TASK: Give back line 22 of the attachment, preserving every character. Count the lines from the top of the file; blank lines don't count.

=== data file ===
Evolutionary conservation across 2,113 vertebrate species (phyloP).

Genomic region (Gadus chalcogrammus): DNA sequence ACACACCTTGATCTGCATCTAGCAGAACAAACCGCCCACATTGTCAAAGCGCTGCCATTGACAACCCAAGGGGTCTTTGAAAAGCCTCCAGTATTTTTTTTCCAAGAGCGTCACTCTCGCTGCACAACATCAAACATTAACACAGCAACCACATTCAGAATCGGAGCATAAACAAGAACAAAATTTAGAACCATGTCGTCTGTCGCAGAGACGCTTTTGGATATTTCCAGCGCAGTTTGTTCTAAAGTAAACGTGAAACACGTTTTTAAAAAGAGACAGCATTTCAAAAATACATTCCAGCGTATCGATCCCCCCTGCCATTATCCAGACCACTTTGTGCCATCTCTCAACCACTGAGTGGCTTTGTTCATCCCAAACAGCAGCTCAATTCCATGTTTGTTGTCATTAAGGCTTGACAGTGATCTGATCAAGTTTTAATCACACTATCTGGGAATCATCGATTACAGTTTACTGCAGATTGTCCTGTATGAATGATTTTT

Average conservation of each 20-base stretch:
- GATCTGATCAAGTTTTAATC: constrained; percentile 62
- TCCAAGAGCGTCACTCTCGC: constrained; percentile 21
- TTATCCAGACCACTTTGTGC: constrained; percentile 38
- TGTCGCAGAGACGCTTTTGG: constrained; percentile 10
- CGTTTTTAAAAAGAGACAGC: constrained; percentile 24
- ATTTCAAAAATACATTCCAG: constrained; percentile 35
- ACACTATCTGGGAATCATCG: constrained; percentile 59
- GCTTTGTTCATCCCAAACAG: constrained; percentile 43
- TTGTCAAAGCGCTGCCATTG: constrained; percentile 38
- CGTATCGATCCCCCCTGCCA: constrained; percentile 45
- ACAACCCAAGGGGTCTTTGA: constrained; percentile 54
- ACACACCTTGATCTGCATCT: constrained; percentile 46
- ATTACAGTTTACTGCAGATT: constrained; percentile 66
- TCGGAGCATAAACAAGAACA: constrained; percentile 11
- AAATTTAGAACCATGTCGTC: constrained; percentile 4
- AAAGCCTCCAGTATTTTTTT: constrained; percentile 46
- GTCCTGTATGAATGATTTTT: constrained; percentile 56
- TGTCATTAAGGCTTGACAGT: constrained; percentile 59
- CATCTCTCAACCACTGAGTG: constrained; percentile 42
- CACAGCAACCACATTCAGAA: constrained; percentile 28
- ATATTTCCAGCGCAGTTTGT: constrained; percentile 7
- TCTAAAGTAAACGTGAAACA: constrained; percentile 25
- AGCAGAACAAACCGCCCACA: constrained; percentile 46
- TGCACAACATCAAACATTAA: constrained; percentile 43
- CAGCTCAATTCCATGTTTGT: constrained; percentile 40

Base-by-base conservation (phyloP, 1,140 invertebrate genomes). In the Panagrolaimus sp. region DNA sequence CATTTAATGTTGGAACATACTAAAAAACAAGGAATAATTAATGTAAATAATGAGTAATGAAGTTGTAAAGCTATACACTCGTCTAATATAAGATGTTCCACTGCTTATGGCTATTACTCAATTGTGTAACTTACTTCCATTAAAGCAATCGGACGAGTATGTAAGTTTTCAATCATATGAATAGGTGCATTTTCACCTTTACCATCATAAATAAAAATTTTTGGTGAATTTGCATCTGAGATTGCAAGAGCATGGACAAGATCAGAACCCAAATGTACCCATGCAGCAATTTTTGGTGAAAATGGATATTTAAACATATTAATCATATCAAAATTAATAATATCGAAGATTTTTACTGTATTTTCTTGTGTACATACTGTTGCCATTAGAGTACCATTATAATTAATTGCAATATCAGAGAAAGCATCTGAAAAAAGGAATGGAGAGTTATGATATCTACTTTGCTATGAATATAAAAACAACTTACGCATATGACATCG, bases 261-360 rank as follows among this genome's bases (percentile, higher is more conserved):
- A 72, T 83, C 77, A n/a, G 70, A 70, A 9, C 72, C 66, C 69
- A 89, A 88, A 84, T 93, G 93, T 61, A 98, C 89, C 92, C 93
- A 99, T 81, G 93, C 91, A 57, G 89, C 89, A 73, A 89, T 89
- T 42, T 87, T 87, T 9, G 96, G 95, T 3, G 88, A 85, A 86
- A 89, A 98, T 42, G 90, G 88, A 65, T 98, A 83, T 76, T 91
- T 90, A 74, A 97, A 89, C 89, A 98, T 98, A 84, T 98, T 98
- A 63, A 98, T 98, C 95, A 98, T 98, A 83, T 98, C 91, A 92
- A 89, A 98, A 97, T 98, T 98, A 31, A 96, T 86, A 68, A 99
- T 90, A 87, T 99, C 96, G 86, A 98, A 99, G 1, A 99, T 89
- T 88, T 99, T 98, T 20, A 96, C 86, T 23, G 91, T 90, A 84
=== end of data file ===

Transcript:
- CATCTCTCAACCACTGAGTG: constrained; percentile 42